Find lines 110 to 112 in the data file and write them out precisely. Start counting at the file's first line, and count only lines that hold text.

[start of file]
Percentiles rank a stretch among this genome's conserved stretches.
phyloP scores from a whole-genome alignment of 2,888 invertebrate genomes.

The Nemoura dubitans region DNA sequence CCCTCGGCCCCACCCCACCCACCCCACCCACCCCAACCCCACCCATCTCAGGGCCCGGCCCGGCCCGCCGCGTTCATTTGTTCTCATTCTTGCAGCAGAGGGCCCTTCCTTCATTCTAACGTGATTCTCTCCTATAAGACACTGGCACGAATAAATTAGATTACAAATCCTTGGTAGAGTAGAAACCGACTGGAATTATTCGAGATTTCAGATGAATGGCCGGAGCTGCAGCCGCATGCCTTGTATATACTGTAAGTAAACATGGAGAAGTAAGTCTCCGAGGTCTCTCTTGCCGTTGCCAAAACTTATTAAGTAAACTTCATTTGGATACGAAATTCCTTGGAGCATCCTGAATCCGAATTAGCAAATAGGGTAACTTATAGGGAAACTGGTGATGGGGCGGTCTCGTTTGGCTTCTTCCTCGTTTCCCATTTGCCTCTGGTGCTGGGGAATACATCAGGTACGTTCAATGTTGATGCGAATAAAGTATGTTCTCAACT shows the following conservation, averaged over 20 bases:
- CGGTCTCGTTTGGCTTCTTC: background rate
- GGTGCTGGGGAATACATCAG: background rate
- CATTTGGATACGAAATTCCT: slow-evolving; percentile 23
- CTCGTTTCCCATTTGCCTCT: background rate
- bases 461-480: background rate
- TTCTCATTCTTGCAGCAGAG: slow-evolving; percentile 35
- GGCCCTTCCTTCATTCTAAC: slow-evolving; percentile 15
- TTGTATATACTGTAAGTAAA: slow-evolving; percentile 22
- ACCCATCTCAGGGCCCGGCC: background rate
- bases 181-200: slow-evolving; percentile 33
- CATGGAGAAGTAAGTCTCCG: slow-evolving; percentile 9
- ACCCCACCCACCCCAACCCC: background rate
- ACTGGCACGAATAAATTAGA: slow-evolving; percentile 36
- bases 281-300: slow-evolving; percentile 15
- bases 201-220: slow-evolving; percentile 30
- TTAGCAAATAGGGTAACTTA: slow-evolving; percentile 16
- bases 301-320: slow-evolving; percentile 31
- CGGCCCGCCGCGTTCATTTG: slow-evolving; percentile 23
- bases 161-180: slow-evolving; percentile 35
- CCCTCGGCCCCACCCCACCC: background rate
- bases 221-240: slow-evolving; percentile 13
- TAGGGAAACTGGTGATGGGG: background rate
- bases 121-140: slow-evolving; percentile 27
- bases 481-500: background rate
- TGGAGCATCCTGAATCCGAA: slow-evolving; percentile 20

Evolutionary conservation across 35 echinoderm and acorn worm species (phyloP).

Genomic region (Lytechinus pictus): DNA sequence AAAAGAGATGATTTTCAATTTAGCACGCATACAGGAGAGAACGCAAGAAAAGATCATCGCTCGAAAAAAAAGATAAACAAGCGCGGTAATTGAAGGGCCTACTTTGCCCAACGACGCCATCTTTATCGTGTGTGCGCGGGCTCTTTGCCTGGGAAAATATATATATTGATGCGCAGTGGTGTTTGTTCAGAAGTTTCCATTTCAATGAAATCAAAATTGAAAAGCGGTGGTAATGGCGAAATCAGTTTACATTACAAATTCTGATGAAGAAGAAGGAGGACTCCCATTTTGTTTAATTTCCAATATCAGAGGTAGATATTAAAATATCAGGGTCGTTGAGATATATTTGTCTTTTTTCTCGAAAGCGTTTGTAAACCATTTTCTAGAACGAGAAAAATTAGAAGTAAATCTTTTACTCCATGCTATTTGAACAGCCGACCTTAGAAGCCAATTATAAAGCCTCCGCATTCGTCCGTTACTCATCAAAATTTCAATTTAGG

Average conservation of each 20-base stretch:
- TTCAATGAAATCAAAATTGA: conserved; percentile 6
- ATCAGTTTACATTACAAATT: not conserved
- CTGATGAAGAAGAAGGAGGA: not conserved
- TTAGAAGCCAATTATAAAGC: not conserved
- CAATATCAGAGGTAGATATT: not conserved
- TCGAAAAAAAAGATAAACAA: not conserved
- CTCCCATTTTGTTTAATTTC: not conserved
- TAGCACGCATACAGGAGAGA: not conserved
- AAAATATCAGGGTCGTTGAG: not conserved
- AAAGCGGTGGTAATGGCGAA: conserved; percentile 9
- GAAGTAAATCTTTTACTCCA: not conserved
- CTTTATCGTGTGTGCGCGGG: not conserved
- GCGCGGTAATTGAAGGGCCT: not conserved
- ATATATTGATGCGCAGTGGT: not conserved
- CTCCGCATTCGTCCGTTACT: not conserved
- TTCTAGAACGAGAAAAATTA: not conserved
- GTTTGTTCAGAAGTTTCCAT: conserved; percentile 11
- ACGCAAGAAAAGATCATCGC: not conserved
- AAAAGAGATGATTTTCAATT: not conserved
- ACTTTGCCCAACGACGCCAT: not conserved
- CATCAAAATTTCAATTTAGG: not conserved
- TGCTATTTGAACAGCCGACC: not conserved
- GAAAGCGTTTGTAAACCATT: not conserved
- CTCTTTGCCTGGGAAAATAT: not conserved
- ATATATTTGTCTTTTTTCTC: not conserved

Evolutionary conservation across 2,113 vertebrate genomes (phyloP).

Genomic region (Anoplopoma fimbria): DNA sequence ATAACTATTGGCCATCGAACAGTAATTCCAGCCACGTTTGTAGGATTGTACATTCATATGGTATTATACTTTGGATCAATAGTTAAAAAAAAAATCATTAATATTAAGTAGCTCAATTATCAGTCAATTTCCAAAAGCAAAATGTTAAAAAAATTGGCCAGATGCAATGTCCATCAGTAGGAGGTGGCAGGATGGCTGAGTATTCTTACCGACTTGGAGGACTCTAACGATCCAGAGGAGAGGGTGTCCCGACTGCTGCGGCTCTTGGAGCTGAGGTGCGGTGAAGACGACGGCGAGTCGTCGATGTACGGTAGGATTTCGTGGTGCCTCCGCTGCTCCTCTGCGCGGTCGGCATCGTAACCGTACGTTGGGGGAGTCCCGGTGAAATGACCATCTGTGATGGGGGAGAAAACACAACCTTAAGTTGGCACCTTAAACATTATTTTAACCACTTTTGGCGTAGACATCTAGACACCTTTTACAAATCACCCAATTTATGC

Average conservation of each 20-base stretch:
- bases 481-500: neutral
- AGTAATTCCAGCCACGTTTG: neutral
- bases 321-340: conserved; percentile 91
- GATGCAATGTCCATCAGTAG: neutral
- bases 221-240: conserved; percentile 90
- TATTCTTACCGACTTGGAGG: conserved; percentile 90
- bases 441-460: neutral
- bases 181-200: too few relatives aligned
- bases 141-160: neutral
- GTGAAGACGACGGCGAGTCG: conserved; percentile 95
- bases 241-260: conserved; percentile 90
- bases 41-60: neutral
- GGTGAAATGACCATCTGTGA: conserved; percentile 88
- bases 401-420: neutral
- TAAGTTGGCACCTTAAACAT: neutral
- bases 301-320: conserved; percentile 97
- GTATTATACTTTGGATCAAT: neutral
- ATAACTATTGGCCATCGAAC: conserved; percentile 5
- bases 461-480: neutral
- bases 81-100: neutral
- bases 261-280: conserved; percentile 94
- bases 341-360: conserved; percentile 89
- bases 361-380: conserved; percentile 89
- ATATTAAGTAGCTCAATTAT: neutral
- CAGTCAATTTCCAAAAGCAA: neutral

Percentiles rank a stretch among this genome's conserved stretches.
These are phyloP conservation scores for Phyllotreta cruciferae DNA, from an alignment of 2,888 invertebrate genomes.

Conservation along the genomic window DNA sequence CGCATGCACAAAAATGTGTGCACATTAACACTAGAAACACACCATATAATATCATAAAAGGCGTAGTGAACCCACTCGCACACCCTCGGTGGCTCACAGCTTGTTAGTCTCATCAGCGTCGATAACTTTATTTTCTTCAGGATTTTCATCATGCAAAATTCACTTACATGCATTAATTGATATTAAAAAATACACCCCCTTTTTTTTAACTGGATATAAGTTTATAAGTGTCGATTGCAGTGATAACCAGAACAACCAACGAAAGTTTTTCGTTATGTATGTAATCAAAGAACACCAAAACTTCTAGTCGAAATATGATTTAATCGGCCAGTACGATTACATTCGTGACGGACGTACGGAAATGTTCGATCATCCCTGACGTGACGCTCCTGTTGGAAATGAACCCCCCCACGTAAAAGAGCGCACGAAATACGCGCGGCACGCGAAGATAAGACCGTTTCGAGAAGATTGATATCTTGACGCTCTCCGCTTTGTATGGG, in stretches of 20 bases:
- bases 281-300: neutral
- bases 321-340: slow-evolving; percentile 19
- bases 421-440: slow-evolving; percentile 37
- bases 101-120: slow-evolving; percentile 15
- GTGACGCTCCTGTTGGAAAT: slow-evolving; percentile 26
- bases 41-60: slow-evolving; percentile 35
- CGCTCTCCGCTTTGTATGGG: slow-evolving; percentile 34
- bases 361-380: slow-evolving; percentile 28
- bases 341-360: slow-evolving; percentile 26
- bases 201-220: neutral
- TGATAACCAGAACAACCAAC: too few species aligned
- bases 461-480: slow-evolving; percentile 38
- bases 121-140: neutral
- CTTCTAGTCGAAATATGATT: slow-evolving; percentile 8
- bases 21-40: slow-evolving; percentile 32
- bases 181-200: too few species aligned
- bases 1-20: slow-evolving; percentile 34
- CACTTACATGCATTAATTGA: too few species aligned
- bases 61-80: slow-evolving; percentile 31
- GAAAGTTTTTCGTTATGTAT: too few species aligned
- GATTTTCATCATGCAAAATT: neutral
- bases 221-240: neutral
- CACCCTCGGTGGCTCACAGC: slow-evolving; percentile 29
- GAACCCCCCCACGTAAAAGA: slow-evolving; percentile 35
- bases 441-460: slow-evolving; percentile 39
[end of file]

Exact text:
- CACCCTCGGTGGCTCACAGC: slow-evolving; percentile 29
- GAACCCCCCCACGTAAAAGA: slow-evolving; percentile 35
- bases 441-460: slow-evolving; percentile 39